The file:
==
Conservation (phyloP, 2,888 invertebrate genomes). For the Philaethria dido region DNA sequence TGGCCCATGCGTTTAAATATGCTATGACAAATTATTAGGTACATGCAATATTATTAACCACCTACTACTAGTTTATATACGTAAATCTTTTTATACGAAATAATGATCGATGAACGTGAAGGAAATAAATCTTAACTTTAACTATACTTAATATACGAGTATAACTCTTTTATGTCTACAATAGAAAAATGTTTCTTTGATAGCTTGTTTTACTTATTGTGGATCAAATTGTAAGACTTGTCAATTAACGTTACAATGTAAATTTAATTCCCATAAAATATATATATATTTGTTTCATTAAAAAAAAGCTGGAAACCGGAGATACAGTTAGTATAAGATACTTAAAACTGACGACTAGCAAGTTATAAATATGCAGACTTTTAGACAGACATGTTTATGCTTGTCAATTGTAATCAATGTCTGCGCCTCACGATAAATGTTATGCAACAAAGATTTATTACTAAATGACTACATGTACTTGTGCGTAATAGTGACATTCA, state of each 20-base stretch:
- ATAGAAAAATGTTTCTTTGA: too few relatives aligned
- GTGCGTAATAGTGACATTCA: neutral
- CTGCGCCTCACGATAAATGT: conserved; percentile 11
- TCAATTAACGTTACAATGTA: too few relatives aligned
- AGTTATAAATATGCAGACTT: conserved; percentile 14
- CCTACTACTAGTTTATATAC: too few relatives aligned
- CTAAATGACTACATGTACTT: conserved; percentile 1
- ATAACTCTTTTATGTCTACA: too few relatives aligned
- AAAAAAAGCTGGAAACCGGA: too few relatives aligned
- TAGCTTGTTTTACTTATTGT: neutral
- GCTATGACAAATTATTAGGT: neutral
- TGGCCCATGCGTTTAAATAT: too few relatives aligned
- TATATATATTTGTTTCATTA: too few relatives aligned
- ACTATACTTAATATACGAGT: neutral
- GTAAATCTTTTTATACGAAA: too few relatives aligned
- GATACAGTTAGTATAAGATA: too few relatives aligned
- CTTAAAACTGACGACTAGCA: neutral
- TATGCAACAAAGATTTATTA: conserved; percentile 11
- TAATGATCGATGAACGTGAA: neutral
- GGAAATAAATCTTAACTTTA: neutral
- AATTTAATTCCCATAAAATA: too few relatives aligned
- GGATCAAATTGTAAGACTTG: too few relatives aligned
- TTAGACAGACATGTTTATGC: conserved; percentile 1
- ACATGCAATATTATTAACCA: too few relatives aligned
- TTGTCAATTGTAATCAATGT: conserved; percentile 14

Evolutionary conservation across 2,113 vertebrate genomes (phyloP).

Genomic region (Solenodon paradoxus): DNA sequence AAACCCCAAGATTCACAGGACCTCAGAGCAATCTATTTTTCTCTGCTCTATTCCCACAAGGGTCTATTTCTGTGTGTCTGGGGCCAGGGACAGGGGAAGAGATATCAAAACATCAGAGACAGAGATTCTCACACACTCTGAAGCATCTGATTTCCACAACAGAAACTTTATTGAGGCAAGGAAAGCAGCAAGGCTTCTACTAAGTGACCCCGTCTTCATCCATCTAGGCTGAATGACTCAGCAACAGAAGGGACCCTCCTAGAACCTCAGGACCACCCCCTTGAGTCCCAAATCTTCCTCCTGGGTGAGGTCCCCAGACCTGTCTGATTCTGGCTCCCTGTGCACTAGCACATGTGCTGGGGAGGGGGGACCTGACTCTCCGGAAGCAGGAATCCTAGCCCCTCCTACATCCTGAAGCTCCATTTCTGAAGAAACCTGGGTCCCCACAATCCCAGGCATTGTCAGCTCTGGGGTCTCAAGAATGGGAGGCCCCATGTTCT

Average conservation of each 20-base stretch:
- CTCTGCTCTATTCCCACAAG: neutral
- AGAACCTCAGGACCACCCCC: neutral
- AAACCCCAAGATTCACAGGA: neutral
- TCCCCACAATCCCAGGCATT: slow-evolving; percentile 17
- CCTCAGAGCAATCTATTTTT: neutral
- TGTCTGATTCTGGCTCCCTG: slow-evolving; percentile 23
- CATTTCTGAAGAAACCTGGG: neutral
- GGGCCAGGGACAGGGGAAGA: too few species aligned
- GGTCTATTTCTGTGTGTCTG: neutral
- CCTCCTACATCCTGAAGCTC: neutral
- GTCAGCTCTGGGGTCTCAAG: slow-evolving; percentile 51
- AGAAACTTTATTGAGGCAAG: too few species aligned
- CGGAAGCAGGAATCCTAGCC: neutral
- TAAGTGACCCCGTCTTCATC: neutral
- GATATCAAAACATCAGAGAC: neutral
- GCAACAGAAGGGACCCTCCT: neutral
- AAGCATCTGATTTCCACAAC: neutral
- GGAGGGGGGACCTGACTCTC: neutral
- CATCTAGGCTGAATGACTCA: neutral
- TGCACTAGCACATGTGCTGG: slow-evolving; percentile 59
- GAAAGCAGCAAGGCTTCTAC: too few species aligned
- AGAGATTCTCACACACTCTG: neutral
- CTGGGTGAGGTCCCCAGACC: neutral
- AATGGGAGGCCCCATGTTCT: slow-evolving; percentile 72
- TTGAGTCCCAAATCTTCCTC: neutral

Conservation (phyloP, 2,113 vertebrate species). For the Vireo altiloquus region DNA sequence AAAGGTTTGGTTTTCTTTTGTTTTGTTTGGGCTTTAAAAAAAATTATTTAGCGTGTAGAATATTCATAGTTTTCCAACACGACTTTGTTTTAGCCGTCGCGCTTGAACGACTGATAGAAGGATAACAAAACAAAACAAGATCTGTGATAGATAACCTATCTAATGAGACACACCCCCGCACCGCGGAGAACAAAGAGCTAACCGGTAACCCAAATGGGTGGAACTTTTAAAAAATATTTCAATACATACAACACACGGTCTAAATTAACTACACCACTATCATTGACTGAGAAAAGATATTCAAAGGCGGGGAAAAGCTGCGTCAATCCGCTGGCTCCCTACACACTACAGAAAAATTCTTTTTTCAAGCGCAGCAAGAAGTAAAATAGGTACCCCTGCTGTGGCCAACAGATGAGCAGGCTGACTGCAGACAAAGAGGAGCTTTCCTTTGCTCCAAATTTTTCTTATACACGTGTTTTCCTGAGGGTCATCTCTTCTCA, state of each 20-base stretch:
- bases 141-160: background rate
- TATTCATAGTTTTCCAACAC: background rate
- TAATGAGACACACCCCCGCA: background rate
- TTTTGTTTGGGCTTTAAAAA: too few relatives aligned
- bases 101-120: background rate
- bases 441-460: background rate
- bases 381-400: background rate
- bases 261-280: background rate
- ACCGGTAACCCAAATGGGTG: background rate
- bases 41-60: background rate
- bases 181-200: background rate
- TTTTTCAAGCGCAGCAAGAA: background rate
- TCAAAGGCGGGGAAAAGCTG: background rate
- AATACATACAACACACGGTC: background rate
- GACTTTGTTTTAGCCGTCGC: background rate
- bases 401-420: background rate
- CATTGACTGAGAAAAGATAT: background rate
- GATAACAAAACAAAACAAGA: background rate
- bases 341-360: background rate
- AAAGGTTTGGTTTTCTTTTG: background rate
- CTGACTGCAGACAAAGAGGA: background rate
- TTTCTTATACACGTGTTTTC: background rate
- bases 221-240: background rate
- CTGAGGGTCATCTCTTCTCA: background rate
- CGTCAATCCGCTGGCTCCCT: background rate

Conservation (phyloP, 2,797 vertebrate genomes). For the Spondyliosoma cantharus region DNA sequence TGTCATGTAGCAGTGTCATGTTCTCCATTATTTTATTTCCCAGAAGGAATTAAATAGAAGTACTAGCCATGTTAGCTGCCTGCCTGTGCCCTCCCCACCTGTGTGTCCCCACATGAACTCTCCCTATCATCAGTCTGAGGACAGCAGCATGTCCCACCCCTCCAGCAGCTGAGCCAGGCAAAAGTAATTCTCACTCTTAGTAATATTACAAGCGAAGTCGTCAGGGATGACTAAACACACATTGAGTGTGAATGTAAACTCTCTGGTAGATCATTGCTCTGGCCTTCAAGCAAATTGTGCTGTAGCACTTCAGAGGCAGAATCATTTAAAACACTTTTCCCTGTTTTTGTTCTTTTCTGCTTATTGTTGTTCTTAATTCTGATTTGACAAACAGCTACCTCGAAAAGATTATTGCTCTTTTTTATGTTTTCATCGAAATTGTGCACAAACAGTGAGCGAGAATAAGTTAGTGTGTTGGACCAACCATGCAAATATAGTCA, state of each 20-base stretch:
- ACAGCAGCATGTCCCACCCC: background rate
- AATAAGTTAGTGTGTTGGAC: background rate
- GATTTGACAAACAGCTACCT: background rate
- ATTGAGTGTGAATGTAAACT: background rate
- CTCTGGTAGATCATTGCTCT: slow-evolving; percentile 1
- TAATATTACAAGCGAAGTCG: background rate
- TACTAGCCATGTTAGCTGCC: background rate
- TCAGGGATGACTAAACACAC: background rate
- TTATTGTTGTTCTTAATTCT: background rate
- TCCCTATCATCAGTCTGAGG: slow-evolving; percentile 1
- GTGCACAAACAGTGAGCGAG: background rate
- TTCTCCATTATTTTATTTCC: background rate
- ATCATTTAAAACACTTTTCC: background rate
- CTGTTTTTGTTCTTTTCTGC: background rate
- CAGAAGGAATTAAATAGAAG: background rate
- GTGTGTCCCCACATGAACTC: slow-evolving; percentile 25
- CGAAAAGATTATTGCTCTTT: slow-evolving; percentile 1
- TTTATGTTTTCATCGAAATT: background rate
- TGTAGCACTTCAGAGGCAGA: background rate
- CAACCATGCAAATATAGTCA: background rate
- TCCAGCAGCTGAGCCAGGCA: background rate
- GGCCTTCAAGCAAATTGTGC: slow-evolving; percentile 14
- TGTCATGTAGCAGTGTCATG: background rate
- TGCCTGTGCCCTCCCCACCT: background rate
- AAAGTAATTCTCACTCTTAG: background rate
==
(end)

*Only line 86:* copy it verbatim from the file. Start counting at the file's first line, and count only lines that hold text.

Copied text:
- CTCTGGTAGATCATTGCTCT: slow-evolving; percentile 1